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Mike Yardley: Once Upon a Time in Hollywood

Author
Mike Yardley,
Section
Travel,
Publish Date
Saturday, 10 August 2019, 10:12AM

With the critically acclaimed Hollywood film set to hit NZ cinema screens on 15th August, Los Angeles Tourism takes a look at the different iconic locations featured in the star-studded film that Kiwis can visit when they are next in the City of Angels.

Once Upon a Time in Hollywood is the ninth film from writer-director Quentin Tarantino and is what he describes as his most personal film yet. In an interview with Esquire , Tarantino said that the film is his “love letter to L.A.” and he thinks of it as his “memory piece.”

Filming took place in Los Angeles from June to November 2018. Instagram and Twitter were flooded with fan photos of Hollywood Boulevard, which was transported back to 1969 by the film crew. Many of the film’s locations are iconic L.A. landmarks, with Tarantino making use of the city’s many theatres which pay homage to the golden age of film and theatre in Hollywood.

The 703-acre Cameron Nature Preserve in Puerco Canyon (3501 Puerco Canyon Rd., Malibu) is part of a contiguous block of public parkland that stretches from Corral Canyon Park at Pacific Coast Highway inland to Malibu Creek State Park. The parkland offers ocean views and miles of trails for hikers, bikers, and equestrians, a highlight for when visiting Los Angeles. Tarantino gives the audience a glimpse of Bounty Law , a fictional 1950s TV Western that starred Rick Dalton at the height of his career. (In fact, to prepare for Once Upon a Time, Tarantino wrote five half-hour episodes and wants to direct them).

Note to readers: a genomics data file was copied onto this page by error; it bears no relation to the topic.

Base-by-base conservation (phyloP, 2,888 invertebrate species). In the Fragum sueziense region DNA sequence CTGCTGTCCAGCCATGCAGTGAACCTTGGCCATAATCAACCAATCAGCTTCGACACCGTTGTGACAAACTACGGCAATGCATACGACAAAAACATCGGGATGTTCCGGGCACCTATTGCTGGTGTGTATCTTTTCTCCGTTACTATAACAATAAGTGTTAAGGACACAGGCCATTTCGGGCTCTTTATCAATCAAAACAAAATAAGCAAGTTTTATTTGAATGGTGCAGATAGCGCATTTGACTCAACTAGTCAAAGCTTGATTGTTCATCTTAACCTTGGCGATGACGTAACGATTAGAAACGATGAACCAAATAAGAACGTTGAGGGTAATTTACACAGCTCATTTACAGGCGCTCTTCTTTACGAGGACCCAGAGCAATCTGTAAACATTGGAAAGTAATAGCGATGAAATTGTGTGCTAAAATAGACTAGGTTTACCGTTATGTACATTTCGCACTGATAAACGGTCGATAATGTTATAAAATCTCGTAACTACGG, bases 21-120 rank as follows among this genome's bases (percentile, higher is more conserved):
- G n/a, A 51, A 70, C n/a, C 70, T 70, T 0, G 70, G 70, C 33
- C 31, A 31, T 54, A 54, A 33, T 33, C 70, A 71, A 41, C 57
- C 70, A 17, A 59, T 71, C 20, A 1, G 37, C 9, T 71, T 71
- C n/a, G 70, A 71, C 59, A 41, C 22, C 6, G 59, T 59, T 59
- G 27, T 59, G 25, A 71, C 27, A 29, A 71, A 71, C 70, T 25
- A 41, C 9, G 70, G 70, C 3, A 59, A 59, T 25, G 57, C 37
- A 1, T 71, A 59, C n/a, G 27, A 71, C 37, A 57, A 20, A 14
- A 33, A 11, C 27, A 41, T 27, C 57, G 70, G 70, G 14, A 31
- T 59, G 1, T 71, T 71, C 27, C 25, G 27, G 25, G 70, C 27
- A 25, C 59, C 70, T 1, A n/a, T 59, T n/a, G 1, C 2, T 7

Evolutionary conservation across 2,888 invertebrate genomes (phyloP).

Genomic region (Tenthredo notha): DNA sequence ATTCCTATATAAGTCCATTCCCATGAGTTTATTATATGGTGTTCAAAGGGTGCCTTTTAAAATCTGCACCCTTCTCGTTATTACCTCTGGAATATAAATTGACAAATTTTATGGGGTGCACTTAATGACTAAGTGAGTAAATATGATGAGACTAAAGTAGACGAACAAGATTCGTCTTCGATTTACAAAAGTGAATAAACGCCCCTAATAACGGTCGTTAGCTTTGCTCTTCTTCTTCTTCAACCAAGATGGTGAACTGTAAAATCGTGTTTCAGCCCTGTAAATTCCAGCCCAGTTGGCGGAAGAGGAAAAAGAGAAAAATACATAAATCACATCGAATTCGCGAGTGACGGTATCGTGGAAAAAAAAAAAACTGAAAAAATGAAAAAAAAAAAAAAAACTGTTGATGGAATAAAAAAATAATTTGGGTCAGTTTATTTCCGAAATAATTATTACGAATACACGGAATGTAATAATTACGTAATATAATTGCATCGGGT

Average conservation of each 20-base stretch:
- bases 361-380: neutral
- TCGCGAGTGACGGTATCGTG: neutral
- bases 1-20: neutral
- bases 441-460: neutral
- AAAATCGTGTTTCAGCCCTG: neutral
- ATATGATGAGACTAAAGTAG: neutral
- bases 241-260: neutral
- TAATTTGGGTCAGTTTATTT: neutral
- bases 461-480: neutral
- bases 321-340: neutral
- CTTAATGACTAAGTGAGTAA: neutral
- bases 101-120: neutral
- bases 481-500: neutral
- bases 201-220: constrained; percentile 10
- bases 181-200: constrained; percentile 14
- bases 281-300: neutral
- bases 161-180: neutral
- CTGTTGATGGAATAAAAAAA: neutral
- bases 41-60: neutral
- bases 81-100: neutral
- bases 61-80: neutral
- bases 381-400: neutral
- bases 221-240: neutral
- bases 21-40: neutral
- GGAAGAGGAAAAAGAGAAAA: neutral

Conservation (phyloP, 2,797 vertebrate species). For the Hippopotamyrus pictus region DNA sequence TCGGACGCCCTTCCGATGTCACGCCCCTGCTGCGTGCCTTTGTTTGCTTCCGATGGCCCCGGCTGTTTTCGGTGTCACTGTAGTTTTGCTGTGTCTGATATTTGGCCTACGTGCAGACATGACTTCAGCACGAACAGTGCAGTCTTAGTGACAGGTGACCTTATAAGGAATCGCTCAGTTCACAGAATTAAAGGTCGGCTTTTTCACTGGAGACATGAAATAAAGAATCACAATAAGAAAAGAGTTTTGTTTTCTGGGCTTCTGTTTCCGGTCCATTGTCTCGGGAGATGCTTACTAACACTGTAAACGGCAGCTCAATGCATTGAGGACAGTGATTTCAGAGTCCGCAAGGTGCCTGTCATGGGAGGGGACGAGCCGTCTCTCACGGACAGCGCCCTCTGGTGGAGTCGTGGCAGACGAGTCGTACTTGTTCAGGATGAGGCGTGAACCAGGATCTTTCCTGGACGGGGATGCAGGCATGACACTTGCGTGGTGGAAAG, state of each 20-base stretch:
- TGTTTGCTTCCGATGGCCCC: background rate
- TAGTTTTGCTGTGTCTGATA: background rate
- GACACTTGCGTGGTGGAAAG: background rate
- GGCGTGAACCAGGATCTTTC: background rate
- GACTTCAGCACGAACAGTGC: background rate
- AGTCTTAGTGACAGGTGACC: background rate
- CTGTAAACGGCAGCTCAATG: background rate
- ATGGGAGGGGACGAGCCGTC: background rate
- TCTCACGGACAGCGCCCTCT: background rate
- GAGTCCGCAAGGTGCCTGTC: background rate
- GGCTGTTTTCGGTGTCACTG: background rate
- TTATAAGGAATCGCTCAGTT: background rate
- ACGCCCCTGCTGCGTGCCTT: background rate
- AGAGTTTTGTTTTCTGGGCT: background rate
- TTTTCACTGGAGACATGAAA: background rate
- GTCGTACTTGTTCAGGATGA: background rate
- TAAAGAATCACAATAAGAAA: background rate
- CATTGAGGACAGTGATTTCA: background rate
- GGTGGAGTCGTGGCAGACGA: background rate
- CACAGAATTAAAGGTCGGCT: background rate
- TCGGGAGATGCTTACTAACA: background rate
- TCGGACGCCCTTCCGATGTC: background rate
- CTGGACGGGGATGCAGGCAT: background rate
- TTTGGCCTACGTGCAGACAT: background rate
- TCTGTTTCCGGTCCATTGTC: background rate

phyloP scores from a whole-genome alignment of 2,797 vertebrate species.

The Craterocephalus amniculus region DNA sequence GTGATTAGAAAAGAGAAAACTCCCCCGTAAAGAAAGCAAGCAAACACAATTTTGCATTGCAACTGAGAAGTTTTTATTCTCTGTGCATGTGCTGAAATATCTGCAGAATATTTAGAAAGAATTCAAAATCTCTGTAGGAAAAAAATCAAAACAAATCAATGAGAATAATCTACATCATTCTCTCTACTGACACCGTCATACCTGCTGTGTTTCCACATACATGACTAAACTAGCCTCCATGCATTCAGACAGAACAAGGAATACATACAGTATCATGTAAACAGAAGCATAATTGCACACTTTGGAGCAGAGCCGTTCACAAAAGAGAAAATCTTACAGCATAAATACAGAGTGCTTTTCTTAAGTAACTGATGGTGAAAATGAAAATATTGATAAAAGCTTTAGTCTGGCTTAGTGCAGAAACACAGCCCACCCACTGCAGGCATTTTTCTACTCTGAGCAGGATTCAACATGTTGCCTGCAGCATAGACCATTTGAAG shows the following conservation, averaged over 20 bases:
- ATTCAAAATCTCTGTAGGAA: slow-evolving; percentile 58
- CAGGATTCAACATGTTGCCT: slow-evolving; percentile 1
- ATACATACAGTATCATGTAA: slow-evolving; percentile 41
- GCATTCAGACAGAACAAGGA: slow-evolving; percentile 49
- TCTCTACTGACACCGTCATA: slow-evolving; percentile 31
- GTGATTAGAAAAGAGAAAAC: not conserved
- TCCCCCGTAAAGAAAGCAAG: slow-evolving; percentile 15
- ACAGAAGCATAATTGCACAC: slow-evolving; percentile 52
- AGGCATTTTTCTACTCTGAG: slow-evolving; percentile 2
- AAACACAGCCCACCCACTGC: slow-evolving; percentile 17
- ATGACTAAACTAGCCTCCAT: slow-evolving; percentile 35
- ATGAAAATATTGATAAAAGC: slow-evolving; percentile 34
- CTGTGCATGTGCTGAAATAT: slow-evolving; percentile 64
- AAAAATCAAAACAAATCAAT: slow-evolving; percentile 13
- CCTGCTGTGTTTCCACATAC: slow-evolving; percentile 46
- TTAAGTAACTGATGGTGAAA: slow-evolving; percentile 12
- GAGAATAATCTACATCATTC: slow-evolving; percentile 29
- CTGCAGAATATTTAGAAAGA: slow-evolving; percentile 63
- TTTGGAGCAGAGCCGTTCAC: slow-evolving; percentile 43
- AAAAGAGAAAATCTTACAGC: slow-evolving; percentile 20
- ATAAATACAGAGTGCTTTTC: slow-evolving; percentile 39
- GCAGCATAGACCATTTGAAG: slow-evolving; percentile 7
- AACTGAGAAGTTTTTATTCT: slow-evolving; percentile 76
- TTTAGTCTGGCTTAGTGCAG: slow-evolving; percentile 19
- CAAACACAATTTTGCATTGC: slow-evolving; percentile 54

Casa Vega Dalton and Booth get a drink at Casa Vega (13301 Ventura Blvd, Sherman Oaks 91423), the Valley institution founded by Rafael “Ray” Garcia in 1956. Casa Vega continues to be a celebrity favourite thanks to second-generation proprietor Christina “Christy” Vega Fowler, who respects her famous guests' privacy and accommodates special requests like discretely entering and exiting the landmark restaurant. Not to mention, the lighting is so low an incognito meal is practically guaranteed.

Cinerama Dome Los Angeles is host to many iconic theatres, but Pacific Theatres' Cinerama Dome (6360 W Sunset Blvd, Hollywood 90028) is the first and only theatre of its kind in the world. For Once Upon a Time, Tarantino's favourite movie theatre was dressed for the premiere of the disaster film Krakatoa, East of Java which was released on May 14, 1969. The signature marquee and portico on Sunset Boulevard, the 316 hexagons in the famous geodesic dome, and the deeply curved screen (32 x 86 feet!) were all restored to their original specs.